Sundance 2015 Review: The Holy Fools Are DRUNK, STONED, BRILLIANT, DEAD
Drunk, Stoned, Brilliant, Dead: The Story of the National Lampoon thoroughly and effectively paints this picture, making evident the correlation of comedy and Rock & Roll. Both mediums were, at the time, received as somewhat lowbrow forms of entertainment: as far as high culture was concerned Rock & Roll played to the pelvis whereas the brand of comedy conceived by Doug Kenney, Henry Beard and Robert Hoffman in 1969, played to a puerile, delinquent desire to lampoon the grown-up world. Yet in disguising the work as 'entertainment', the insidious impact of rock & roll and comedy, is today felt in all its potent glory, in more ways than pop-culture fully understands.
That the aforementioned Lampoon editors established their piss-taking voices at Harvard, seemed in direct opposition to the nudity-friendly, low blow shooting publication that provided a home for more pivotal comedians than modern times gives credit. But the strength of Douglas Tirola's doc is far more involved than simply setting the record straight as to those truly responsible for reinventing the wheel of comedic genius.
The film does indeed correct the popular myth, which gives credit to Saturday Night Live for the birth of next level sketch comedy, but far more so, DSBD thrives as a passionate portrait of a ragtag crew of pissers with the balls to articulately point out the foibles of a society unaccustomed to being second guessed - at least in such a disrespectfully punk fashion. Again, while Rock & Roll was a pivotal force in turning on youth, hipping them to individuality, National Lampoon was critical in a way that mocked and belittled its political or societal adversaries without a thought paid to the maturity of its tactics. If anything, the lower the shot, the more direct its communication, and consequently, the wider its reach. The audience may initially have been pot-smoking, beer guzzling wasters, elated by the realization that even fuck-ups were entitled to a voice, but by and by, these were the voices that would inherit the world.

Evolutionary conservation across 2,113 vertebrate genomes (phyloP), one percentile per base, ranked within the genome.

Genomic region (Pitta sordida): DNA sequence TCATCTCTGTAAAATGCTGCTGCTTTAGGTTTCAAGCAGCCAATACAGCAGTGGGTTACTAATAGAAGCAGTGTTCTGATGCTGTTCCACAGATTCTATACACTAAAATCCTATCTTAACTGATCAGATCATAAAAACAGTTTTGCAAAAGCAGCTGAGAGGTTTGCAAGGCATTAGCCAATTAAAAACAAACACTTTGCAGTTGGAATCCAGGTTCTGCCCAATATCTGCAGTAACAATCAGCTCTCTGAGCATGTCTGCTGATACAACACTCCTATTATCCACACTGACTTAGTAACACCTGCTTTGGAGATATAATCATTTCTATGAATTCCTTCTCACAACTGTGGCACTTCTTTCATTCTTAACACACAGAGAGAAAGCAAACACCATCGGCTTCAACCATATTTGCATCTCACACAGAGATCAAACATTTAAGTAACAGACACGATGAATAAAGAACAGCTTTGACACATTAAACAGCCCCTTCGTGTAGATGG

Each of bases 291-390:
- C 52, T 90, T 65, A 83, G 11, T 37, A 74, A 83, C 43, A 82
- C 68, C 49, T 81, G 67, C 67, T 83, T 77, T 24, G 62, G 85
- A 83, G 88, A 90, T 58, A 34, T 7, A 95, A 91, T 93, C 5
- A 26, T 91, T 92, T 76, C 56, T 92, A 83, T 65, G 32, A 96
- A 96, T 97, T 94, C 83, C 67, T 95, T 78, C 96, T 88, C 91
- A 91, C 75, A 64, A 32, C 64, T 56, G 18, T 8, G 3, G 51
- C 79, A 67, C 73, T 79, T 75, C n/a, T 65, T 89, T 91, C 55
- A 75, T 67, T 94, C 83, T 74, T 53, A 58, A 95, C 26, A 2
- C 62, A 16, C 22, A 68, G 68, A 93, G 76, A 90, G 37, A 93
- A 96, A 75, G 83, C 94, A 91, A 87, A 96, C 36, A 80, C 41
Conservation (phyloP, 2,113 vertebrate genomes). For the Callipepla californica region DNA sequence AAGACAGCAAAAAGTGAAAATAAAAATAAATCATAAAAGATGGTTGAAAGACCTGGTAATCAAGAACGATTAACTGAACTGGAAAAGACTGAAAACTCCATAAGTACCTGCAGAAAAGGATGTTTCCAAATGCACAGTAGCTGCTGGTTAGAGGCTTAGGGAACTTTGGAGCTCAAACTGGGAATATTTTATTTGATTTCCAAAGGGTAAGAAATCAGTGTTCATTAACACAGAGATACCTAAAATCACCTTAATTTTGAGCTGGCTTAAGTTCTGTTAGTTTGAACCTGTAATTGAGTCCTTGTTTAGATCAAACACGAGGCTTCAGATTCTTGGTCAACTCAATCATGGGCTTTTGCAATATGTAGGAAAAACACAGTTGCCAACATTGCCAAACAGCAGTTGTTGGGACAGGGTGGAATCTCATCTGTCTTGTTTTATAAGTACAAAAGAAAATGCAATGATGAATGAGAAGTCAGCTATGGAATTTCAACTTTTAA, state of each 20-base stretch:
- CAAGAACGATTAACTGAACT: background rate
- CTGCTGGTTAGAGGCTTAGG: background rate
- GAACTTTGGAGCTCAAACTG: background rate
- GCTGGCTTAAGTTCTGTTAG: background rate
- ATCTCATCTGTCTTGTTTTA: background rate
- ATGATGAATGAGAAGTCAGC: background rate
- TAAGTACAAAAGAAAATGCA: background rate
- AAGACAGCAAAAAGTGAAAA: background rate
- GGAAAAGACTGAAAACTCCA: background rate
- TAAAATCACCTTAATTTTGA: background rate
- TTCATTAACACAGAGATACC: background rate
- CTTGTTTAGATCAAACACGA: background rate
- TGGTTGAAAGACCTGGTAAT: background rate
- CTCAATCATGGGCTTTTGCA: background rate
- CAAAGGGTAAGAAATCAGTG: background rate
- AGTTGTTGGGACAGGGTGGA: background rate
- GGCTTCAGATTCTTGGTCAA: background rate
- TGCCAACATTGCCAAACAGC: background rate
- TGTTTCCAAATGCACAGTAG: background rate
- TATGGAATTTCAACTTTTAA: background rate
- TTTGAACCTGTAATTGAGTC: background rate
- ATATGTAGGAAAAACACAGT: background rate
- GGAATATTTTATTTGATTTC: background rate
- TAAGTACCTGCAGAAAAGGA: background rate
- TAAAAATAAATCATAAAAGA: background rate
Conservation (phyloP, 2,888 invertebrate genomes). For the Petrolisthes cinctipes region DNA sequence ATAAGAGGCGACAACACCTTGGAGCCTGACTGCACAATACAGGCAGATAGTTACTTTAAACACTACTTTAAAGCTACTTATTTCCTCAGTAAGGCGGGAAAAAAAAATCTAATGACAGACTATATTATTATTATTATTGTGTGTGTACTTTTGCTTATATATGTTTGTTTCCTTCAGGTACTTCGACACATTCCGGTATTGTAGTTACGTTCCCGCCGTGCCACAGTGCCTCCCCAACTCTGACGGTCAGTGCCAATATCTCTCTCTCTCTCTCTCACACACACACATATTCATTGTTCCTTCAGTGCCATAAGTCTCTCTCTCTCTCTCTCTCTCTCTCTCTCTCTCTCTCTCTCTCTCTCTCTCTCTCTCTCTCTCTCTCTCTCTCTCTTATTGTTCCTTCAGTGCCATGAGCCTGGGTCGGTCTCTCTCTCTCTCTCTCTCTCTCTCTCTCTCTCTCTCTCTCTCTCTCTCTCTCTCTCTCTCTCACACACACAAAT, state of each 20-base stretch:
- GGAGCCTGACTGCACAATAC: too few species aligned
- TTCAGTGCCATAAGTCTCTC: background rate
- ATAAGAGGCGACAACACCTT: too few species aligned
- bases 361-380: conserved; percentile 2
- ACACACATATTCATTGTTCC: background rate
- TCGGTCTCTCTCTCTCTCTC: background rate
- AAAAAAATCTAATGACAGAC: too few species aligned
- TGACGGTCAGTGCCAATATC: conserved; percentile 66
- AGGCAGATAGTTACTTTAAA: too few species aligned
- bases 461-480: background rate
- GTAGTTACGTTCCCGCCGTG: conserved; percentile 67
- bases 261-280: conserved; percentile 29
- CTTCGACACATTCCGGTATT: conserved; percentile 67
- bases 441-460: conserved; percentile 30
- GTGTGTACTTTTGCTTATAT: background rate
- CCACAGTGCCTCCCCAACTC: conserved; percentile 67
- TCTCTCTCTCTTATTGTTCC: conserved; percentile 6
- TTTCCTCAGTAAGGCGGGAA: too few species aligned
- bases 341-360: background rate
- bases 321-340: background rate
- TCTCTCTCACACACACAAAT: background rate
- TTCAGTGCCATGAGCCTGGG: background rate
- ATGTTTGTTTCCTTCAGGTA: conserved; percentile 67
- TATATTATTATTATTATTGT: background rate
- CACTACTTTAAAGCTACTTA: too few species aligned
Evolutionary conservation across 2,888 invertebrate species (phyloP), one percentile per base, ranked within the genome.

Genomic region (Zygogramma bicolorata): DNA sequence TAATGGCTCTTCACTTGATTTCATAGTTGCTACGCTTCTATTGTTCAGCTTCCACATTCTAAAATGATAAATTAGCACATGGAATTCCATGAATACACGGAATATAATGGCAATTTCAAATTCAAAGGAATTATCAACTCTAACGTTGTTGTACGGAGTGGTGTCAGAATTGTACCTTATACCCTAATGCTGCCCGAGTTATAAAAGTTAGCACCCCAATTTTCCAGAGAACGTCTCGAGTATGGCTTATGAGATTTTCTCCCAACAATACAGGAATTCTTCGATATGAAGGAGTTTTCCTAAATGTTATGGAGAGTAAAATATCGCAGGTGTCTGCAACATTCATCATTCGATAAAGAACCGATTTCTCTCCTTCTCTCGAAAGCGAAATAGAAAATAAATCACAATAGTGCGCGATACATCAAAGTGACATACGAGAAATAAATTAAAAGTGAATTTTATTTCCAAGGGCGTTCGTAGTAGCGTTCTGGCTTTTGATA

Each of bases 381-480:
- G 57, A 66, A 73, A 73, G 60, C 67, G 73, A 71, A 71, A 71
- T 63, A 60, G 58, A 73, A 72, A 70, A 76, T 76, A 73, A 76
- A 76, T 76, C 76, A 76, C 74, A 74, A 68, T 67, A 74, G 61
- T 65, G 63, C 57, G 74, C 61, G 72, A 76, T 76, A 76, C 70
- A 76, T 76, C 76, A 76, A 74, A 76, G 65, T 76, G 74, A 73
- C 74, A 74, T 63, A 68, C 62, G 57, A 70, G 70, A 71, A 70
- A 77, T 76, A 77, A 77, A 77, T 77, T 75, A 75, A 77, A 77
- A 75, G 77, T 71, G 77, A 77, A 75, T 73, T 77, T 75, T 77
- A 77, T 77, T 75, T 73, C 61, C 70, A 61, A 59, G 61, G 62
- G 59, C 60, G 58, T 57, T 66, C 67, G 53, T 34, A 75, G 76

Through spot-on animation, archival materials, choice magazine clippings, and an assortment of insightful interviews from those present at the time of the revolution, Tirola thoroughly traces the evolution from formation to explosion, to its branching out into the world of radio sketches - featuring the soon-to-be hijacked cast of hystericals like Bill Murray and John Belushi - making apparent just how much we have to thank for the current comedic landscape. Take Lampoon's first feature film, Animal House, Universal Pictures' experiment - at the time of production, also known as its folly. Animal House was on the brink of being disowned before its mammoth box office set a precedent for the success of fringe comedy, which today is simply known as comedy.
But as with every rise and fall story, what goes up must come down, and especially in the volatile, high stakes decade that serves as the National Lampoon story's setting, it is indeed a truism that the harder they come, the harder they fall. It was quite a burn out for the Lampoon founders, and no one felt it worse than Doug Kenney. However, the tragic end only serves to illustrate what a unique heyday DSBD's cast came down from.
Though this review, perhaps, spends a bit too much time focusing on the doc's subject itself, take this as a testament to how respectfully the filmmakers approach the merry band of holy goofs, for it is very much sacred territory for the players who speak to it. Their trust in Tirola is far from misdirected. Now over 30 years after the death of Doug Kenney, National Lampoon may be gone - it may, to some degree, even be forgotten. But as anyone who sees DSBD can attest, the world was irrevocably changed for the better by their genius chutzpah, and I'm not sure I'd want to live in a culture without National Lampoon's profound impact.
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